NAB’s Chief Economist, Alan Oster provides his thoughts on the Australian and Global economy.
It's now six from seven in terms of core US CPI undershooting expectations (six months at 0.1% including Friday’s September print and just one at the 0.2% consensus estimate that has prevailed for each of these seven months).
So core CPI rose by just 0.7% in the past six months, or 1.4% annualised. No matter, Fed chair Janet Yellen spoke in Washington just a few hours ago and was reasonably emphatic in saying that “My best guess is that these soft readings will not persist, and with the ongoing strengthening of labor markets, I expect inflation to move higher next year. Most of my colleagues on the FOMC agree”. One who apparently doesn’t is Chicago Fed president Charles Evans (a current FOMC voter) who after the CPI data said that the data “didn’t seem encouraging”.
Market-wise, the surprise on Friday was perhaps that pricing for a December Fed rise didn’t come down more. It slipped by only about 4% to 73% using Fed Funds futures. The Yellen comments should though serve to stop them slipping back further.
Also surprising was to see the DXY dollar index end the NY session fractionally higher on the day (+0.04%) for a loss of 0.8% on the week and the broader BBDXY index -0.04% for a 0.6% weekly loss. DXY is now about 1.5% back from its early October highs having rallied by about 3.5% in the prior month or so.
A slightly soggy Euro, pulled down earlier in the day by a Bloomberg ECB sources story suggesting the ECB might agree when it meets this month to leave a QE bond buying end-date open. This doesn’t disguise the fact though that EUR/USD fully retraced the initial sharp bounce post the CPI data.
The unexpected strength of the early October Michigan consumer sentiment reading (to a 13-year high) and slightly better than expected core retail sales data was part of the story behind the USD recovery, though one could equally have pointed to the dip in 5-10 year inflation expectations in the Michigan survey, to 2.4% from 2.5%, as justifying further scaling back of December Fed tightening risk. The Fed cares about this measure, though judging from the Yellen speech mentioned above, evidently not enough to stand in the way of further gradual policy normalisation.
The AUD, closely followed by NZD, were the main beneficiaries of the USD slump post the CPI data, subsequently holding gains (as did the JPY) while the dollar elsewhere spent most of the NY afternoon recouping earlier losses. AUD/USD ended +0.86% at 0.7887 and NZD +0.8% to 0.7181, the NZD market earlier Friday seemingly travelling with some confidence that NZ First Leader Winston Peters will today declare his hand in favour of an alliance with the Nationals.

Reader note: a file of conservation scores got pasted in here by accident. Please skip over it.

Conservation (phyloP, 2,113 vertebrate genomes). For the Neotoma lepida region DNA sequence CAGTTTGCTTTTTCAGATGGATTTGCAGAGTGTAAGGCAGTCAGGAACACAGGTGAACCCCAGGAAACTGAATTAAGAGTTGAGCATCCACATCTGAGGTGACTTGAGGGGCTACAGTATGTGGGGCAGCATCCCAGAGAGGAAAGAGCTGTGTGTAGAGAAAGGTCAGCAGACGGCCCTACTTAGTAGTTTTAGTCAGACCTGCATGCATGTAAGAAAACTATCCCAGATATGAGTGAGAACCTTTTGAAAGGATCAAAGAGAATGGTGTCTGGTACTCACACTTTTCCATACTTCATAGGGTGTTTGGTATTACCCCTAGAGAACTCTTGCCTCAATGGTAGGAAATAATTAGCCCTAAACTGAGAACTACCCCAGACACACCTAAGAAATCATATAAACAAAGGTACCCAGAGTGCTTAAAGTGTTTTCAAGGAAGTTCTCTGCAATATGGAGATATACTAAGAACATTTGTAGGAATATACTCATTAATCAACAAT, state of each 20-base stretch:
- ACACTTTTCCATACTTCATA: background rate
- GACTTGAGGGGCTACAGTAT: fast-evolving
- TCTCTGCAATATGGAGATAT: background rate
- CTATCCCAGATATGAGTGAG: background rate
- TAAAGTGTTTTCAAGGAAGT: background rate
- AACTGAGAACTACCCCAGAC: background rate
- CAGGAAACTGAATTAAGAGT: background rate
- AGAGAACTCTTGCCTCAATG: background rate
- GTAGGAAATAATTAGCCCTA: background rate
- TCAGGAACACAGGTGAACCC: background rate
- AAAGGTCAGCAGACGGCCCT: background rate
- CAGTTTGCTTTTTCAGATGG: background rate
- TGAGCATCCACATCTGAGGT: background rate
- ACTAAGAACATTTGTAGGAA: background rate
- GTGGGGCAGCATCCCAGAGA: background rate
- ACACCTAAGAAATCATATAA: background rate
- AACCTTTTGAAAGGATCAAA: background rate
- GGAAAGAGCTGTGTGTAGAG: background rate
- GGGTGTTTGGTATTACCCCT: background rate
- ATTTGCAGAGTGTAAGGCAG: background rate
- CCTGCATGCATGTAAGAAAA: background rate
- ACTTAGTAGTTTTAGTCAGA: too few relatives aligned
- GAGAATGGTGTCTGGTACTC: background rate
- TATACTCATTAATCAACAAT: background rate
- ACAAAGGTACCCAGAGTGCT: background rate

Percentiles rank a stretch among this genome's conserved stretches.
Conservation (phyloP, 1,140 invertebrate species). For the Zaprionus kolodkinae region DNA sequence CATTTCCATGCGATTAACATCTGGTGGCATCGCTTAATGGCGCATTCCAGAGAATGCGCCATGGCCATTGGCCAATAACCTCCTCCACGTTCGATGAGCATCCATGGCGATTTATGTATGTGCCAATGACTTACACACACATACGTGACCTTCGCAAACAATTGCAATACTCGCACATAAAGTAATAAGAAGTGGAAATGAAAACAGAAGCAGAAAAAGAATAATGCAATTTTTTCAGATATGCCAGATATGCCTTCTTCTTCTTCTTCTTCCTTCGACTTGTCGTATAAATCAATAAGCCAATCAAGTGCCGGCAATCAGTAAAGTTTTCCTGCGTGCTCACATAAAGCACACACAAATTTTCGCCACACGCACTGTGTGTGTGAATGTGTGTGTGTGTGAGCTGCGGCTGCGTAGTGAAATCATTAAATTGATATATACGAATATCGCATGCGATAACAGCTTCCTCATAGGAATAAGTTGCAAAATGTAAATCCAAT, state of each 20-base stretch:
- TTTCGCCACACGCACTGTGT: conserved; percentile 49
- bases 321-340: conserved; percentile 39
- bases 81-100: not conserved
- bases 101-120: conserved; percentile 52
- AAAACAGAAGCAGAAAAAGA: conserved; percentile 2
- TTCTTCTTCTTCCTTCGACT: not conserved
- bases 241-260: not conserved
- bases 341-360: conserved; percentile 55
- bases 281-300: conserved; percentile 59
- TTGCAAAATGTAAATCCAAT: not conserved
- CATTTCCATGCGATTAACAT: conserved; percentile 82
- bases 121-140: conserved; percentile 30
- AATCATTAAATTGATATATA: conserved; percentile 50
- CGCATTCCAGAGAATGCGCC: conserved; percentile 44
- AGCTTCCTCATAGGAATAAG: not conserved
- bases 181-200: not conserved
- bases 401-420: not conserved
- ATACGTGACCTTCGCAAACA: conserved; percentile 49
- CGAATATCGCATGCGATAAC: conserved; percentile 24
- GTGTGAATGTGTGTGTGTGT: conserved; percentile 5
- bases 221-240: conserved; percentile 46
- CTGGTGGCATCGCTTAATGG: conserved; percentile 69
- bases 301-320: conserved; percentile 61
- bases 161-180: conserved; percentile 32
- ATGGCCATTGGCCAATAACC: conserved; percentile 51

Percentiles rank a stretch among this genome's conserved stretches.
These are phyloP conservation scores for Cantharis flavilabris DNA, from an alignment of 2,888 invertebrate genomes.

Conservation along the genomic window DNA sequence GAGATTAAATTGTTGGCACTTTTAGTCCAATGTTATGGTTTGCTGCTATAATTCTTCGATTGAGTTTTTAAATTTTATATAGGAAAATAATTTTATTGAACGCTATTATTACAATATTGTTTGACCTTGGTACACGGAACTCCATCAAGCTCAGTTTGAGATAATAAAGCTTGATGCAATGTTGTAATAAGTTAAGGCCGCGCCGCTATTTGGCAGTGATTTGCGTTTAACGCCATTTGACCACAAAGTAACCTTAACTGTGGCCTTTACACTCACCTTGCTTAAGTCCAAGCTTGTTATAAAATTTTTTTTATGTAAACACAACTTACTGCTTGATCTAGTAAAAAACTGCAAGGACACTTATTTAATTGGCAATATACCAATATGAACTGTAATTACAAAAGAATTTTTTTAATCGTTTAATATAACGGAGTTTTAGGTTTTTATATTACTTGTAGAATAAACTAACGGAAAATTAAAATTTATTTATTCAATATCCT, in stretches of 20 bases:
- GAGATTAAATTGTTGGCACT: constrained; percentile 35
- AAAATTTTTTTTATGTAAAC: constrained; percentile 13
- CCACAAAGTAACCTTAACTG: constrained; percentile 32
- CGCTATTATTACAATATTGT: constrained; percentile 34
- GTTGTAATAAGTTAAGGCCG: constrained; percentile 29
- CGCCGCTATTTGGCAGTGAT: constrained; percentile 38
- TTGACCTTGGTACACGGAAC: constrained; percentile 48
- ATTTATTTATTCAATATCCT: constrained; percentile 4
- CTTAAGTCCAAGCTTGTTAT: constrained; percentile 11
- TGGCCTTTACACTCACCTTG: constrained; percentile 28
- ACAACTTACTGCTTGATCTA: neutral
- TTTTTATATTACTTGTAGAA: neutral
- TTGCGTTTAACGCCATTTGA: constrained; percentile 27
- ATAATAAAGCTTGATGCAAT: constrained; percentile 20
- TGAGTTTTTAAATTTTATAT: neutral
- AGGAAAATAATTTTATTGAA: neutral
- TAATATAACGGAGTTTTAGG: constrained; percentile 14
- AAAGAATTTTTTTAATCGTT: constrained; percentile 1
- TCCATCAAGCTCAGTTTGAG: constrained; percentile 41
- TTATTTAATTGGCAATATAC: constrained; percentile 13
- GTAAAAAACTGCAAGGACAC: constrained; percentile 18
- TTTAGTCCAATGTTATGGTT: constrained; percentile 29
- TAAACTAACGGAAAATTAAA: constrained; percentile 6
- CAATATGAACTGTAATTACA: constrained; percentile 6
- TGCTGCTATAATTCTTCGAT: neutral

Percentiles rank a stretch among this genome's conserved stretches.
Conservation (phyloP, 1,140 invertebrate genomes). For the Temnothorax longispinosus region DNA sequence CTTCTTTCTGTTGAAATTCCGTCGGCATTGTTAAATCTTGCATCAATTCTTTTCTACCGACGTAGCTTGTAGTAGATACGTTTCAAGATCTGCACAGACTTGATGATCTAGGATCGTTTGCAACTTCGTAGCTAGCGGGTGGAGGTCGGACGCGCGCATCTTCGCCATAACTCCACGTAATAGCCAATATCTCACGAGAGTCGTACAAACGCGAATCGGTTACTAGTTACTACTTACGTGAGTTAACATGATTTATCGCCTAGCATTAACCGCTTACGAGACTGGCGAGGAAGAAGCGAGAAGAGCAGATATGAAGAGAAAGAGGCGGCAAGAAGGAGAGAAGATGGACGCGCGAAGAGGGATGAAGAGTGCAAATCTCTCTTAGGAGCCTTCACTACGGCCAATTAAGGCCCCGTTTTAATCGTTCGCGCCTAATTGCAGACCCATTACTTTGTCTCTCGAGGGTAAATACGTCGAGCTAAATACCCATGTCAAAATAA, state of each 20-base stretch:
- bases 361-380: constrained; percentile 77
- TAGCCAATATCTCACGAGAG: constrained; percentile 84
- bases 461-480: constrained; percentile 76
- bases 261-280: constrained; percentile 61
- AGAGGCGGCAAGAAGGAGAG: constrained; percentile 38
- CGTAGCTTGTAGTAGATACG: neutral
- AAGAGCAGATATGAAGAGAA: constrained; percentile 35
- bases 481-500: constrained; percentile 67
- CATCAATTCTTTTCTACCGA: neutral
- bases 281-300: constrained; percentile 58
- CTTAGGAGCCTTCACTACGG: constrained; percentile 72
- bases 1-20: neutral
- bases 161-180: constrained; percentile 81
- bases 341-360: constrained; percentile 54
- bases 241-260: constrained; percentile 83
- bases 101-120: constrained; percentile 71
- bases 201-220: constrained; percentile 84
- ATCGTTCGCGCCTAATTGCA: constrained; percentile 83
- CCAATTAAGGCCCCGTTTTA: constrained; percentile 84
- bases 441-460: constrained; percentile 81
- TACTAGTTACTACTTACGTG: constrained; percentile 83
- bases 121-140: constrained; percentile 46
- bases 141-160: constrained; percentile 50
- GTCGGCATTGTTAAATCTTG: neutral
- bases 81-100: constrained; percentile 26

Also helpful to the cause of the AUD on Friday was a bounce in iron ore prices, +$2.40 to $62.53 for the 62% fines Qingdao benchmark, following an earlier mini-surge on the Dalian futures market. This looked to be driven by Friday’s China trade data, showing iron ore imports in September above 100 million tonnes for the first time (102.8mn) and up from 93 million tons last September. Substitution of higher grade ores for poorer local concentrates in the context of stricter environment controls is part of the story here, but which obviously hasn’t been enough to prevent a 22% drop in the 62% fines (high grade) benchmark over the course of September and through mid-October, ahead of steel production curbs heading into winter. So Friday’s gain was probably more psychology driven than anything else.
That said, news over the weekend of much stronger than expect China credit growth last month (¥1820bn for the broad Aggregate Social Financing measure, up from €1,480bn in August) goes someway toward assuaging concerns about a (lack of) credit-driven slowdown in activity – and relate commodity demand – in coming months.
Politics will be important at the start of the week, first in NZ with Winston Peters expected to declare his hand sometimes today; then by 9am Spanish time (6pm AEST) the Catalan President is under orders from Madrid to say whether or not he will declare independence for Catalonia. If he does then 1. It won’t happen but 2. The euro will probably fall.
More important than either in the scheme of thing will be whether the US Senate approves a ‘procedure’ this week that would allow it to pass a tax reform bill by simple majority. Senator Susan Collins, whose support was in doubt, has come out supportive last night. What about Bob Corker? Sentiment towards tax reform will turn on this, and with that the USD’s fortunes this week.
China’s important for Australia this week with GDP a September activity data on Thursday, soon after the local labour market data (the main domestic point of interest this week). The 19th National Party Congress starts on Wednesday. On the weekend, the PBOC Governor told us to expect growth of 6.9 % in the second half of the year. Don’t bet against him!
On global stock markets, the S&P 500 was +0.09%. Bond markets saw US 10-years -4.47bp to 2.27%. In commodities, Brent crude oil +1.64% to $57.17, gold+0.6% to $1,302, iron ore +4.1% to $62.53, steam coal +0.6% to $95.75, met. coal +0.3% to $181.50. AUD is at 0.7885 and the range since Friday 5pm Sydney time is 0.7818 to 0.7897.
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